The acidic environment of a human stomach can also inactivate and destroy many pharmaceutical drugs before they even have a chance to reach their active site. Oral therapeutics are more desirable than injections because the pain and fear associated with syringes may reduce compliance and willingness to take the therapeutic routinely. Carrier’s group uses OOCs to gain insights into bioavailability and to answer major biological questions about how drug formulation impacts its delivery. Using OOCs to simulate the intestinal environment in the presence of lipids—like Carrier’s research group is doing—and observe the effect of this environment on drug bioavailability, dissolution, and partitioning presents a major step forward, reducing the need for problematic animal and cell models.³ 

In addition to this work, OOCs enable the study of inflammatory conditions in the GI tract using patient-derived or commercially available cells. This can help to determine how different food substances affect the GI tract, offering answers to questions about appropriate nutritional interventions.³ Both research projects would previously have only been possible using animal models but are now successfully being investigated using OOCs.³ 

 “The gut-on-a-chip model we work with in our lab enables facile visualization and analysis of the intestinal mucosa interface. This barrier, including intestinal mucus as well as epithelial barriers, is highly significant in absorption of compounds from the gut and interactions with the microbiome. Our system enables in-depth characterization and analysis of this interface using standard microscopy and image analysis as well as biochemical analysis,” explains Carrier. 

Donald Ingber, MD, PhD, is the founding director of the Wyss Institute, which has been developing and characterizing OOC models since 2007. As Ingber states on the institute’s website, “We took a game-changing advance in microengineering made in our academic lab … and turned it into a technology that is now poised to have a major impact on our society.”4

The Wyss Institute has developed OOCs that have been installed in more than 150 labs, and were used by the FDA to study the safety of COVID-19 therapeutics. Their OOC models have also been used to conduct research on influenza, malnutrition, radiation exposure, and cystic fibrosis.4 

The future looks bright for bioprinting

Bioprinting OOCs provides an excellent alternative to traditional 2D cell line and animal model experiments. Using OOCs can reduce the need for inaccurate models, which can mistakenly identify drug candidates whose effects are not translatable to humans. OOCs reduce the need for expensive, time-consuming, and ethically designed animal experiments. The system can be generated to model specific systems such as the eye or intestinal tract, yielding environment-specific answers that may not have been achievable using past techniques.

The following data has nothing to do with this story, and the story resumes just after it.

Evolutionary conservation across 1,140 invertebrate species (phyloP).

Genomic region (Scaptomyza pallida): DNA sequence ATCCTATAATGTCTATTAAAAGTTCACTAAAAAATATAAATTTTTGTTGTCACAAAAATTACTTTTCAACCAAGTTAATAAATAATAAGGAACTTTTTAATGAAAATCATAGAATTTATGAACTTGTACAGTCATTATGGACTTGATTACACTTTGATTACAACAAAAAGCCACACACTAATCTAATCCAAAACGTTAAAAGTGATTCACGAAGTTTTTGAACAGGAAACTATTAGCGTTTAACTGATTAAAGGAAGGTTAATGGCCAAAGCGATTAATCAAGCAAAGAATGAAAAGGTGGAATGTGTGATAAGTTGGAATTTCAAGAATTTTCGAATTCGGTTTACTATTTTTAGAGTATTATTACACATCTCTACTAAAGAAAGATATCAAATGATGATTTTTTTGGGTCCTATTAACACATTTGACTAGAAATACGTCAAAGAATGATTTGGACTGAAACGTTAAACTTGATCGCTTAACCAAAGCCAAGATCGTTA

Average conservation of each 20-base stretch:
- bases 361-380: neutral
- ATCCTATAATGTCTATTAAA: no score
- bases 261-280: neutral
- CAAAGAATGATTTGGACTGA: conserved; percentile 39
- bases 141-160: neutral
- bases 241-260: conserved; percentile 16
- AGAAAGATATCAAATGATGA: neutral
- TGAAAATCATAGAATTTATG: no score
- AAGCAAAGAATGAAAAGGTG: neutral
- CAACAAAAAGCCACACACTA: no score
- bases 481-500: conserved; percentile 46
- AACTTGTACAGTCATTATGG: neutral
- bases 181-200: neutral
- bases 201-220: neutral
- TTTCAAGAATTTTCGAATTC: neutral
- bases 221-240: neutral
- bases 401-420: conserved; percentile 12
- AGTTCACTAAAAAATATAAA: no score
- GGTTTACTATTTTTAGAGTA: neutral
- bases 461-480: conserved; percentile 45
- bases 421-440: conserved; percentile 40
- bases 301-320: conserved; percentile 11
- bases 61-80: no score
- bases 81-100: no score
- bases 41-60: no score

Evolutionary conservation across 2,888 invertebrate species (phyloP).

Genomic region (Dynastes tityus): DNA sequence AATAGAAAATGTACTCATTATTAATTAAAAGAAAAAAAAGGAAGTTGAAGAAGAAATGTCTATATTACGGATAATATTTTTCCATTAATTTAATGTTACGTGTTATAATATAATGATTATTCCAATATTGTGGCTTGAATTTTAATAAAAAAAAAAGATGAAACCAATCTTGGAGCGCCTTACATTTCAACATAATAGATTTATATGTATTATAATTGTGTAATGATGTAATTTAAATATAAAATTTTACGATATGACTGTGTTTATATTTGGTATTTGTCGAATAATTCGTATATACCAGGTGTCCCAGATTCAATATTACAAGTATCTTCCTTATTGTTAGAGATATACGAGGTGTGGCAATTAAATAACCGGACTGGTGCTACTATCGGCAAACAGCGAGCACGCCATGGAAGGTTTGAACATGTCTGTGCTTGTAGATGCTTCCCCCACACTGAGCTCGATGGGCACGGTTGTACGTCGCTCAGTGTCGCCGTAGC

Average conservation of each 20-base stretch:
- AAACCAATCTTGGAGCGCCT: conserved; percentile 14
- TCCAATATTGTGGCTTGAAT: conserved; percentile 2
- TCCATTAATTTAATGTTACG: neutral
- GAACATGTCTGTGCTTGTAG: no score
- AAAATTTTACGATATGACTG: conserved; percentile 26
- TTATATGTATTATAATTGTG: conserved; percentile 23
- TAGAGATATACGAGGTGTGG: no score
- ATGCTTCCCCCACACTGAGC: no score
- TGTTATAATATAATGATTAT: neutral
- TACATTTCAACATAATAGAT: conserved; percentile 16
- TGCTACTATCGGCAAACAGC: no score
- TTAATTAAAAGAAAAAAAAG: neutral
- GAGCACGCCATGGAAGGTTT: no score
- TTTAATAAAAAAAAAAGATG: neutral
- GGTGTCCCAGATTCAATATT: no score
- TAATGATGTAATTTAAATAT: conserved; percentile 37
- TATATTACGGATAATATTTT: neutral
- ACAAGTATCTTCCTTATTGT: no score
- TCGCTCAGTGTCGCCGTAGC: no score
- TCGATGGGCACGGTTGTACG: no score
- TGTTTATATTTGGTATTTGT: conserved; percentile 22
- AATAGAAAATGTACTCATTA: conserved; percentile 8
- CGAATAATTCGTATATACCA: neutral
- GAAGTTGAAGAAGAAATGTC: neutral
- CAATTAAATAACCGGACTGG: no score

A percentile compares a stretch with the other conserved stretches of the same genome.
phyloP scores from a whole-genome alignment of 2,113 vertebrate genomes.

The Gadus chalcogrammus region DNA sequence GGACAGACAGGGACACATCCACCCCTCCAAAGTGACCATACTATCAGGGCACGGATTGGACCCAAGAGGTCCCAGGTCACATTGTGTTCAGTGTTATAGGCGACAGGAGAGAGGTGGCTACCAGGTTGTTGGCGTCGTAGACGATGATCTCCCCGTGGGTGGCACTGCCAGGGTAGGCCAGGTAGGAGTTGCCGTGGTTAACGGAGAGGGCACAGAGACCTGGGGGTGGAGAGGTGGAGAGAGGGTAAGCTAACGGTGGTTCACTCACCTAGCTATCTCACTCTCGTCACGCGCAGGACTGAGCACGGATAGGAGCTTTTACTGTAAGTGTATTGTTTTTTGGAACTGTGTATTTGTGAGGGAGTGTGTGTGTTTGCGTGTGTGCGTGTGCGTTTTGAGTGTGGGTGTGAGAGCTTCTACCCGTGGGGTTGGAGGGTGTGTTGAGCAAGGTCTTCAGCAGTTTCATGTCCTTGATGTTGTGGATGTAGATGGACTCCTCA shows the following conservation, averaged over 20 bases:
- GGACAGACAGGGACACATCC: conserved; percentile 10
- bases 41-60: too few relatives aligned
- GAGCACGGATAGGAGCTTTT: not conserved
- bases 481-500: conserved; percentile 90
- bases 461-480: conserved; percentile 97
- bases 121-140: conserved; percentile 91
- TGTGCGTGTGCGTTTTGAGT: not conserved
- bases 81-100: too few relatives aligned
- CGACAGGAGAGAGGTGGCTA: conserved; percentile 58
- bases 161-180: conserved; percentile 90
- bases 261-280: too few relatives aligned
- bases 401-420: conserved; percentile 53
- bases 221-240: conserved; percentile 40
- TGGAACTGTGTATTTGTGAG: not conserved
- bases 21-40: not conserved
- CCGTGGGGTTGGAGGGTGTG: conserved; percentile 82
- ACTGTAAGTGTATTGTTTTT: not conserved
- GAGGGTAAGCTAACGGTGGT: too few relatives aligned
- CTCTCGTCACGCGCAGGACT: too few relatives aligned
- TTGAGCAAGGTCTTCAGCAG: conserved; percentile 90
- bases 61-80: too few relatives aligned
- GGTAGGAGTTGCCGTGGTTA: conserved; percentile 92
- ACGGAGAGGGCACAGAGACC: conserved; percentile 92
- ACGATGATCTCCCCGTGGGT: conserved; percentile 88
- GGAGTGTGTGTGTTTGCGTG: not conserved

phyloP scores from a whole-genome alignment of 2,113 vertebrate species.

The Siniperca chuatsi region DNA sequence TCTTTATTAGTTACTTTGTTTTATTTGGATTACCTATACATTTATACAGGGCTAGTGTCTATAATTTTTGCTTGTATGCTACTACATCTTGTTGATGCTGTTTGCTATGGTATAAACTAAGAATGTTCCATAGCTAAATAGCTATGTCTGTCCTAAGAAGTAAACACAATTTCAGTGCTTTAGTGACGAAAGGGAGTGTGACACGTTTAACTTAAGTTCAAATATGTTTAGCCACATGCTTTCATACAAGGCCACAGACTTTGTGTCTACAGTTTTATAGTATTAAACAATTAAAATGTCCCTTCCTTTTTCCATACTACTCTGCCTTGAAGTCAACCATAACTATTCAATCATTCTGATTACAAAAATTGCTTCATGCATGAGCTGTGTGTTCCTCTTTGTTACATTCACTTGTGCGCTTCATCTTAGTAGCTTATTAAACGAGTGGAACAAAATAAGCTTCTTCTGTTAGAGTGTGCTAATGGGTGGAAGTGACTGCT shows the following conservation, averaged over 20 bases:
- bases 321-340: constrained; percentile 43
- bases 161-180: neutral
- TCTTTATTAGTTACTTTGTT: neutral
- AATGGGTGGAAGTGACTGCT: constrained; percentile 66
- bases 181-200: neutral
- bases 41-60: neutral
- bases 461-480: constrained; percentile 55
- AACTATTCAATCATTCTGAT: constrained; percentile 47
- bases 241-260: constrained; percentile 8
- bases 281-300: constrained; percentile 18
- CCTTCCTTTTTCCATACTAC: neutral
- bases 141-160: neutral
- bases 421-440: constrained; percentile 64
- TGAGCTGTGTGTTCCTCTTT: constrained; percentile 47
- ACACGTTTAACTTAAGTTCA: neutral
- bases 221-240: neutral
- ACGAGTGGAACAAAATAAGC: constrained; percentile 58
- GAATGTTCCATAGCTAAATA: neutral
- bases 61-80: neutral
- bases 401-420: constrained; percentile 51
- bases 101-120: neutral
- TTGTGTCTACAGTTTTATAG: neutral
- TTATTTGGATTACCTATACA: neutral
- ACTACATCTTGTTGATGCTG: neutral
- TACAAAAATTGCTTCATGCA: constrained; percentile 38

TechniqueHow it WorksPros/Cons
Inkjet bioprintingUses a piezoelectric actuator to generate acoustic waves through the bioink chamber that will become the OOC.2 The voltage pulse generates droplets when applied between a pressure plate and an electrode.2
  • Compatible with living materials
  • Low cost and time-efficient
Extrusion-based bioprintingUses pneumatic force or mechanical force. A dispenser system on a robotic stage is controlled to deposit bioinks on a substrate, which are then driven into the materials by screw-driven, piston-driven, or air pressure force.2Can be executed with many different materials and can perform high-cell density deposition
Laser-assisted bioprintingAdapted and applied to bioprint nucleic acids including DNA and organ cells. This technique can print biomaterials with high resolution by using a pulsed laser beam on a donor slide to generate the OOC.2Although optimized for delivery of nucleic acids, the presence of the lasers can increase cell mortality
Vay polymerizationRelies on a combination of polymeric solutions and a laser-solidification mechanism.2 By shining the UV source through the mirror and subsequent lens (similar to a microscope setup), crosslinked or photopolymer bioink can be inserted into the material below to create an OOC.2
  • Low cost and time-efficient
  • Comes with risk of damage caused by UV light to cell DNA5

The future is bright for bioprinting and drug delivery as researchers around the world continue to refine their OOCs and related methodology, and we continue to learn more about systems that have, until now, remained out of experimental reach. Will the future of pharmaceutical drug formulation and delivery studies be able to use fewer animal and cell models and instead be designed based on human 3D models that accurately represent our physiology? OOCs may make this future a reality.


1.    Khalil, A., Jaenisch, R., Mooney, D. “Engineered tissues and strategies to overcome challenges in drug development.” Advanced Drug Delivery Reviews, 2020 158, 116-139. DOI:

2.    “An overview on materials and techniques in 3D bioprinting toward biomedical application.” Engineered Regeneration, 2021, 2, 1-8. DOI:

3.    “‘Gut lab’ helps scientists understanding the effects foods have on our bodies and improve drug development.” Northeastern Global News. April 13 2023.

4.    “Human Organs-on-Chips.” Wyss Institute. Harvard Edu. 2023.

5. "Development and implementation of a significantly low-cost 3D bioprinter using recycled scrap material." Scientific Figure on ResearchGate. Available from: Accessed 29 Aug 2023.